WHOM TO TRUST for food for thought? In a confusing world, we are left to opt for one dominant pattern of behavior or the other: to lock ourselves into a bubble, where increasingly prolific media churn out large quantities of whatever material we want to ingest, to fit our interests or emotions; or to drift in limbo, bouncing off such comfort zones in search of bits and pieces of palatable knowledge more suited to a discerning diet. You feast on sweet corroboration, or scavenge for smidgens of reason. There is another, more practical way of putting the question: “why is it so hard to access high-quality intellectual content that meets our desire for making sense of troubling trends and events?” Indeed, it has become paradoxically difficult to do so, at a time when cognitive needs, analytic talent, archival references, knowledge-producing institutions, communication tools, and publication platforms are all in abundance. On the face of it, humankind has never been so well-equipped to decipher and rationalize the world, and yet wisdom appears as elusive as ever. Leaving aside the existential interrogations this may raise, there are prosaic explanations for our ongoing failure to obtain content as meaningful as we would hope, and possible remedies too.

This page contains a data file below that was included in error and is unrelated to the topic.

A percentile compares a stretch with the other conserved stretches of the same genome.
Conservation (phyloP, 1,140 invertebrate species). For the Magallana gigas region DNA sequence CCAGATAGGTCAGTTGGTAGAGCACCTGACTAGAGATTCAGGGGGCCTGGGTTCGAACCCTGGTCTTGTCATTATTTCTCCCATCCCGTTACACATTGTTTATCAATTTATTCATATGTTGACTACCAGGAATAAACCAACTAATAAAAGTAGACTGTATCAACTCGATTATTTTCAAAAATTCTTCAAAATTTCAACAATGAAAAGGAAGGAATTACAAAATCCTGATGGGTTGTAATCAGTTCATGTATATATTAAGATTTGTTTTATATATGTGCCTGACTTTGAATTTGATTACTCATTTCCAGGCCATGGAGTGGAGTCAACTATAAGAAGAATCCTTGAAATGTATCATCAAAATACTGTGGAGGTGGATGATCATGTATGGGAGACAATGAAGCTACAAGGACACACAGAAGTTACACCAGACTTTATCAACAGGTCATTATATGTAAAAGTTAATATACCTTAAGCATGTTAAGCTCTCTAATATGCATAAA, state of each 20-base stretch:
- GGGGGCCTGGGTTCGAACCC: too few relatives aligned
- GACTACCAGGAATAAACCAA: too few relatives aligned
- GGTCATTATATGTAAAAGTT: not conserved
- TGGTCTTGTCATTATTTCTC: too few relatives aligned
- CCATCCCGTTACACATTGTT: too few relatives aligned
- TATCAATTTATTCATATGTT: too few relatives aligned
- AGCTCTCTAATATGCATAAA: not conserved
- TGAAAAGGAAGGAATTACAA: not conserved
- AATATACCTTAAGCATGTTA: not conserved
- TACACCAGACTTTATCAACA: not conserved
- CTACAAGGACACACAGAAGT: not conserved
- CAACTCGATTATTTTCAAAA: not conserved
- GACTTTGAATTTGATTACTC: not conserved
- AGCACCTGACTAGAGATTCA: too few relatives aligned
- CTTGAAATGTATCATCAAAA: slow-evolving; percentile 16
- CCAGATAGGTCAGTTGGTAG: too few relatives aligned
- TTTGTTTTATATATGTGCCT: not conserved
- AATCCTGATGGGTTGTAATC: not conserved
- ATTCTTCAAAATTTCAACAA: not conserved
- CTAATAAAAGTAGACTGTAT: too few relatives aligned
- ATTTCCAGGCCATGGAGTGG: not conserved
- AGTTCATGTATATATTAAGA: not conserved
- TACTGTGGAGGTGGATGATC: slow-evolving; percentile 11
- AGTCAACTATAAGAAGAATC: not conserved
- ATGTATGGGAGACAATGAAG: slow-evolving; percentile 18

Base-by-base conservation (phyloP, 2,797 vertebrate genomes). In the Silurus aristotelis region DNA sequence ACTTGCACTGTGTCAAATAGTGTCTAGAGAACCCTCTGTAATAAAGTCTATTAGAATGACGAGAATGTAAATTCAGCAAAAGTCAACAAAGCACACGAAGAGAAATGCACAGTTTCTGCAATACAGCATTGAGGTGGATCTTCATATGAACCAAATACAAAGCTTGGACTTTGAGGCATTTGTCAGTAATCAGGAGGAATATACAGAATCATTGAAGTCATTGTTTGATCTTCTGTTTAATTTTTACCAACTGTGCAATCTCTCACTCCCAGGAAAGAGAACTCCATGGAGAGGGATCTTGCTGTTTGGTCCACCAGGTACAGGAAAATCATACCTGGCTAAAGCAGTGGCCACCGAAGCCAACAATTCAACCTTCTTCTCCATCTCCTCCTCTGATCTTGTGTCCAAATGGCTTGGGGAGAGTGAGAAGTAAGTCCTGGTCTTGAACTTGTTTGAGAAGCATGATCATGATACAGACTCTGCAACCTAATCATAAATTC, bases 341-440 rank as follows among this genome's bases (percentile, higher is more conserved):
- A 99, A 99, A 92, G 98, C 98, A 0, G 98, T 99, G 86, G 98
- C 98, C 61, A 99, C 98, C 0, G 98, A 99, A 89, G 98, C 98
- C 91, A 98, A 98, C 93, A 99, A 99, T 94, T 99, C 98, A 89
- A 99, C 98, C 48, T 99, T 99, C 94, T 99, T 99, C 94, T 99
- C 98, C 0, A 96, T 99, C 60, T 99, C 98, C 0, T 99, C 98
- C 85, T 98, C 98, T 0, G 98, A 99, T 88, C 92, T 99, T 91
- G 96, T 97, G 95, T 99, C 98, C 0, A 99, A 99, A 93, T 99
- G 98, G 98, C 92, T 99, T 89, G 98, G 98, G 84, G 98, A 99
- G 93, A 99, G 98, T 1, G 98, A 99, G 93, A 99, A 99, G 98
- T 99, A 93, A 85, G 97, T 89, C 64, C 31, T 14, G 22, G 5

Research Professor on society, culture, art, cognition, critical thinking, intelligence, creativity, neuroscience, autopoiesis, self-organization, complexity, systems, networks, rhizomes, leadership, sustainability, thinkers, futures ++
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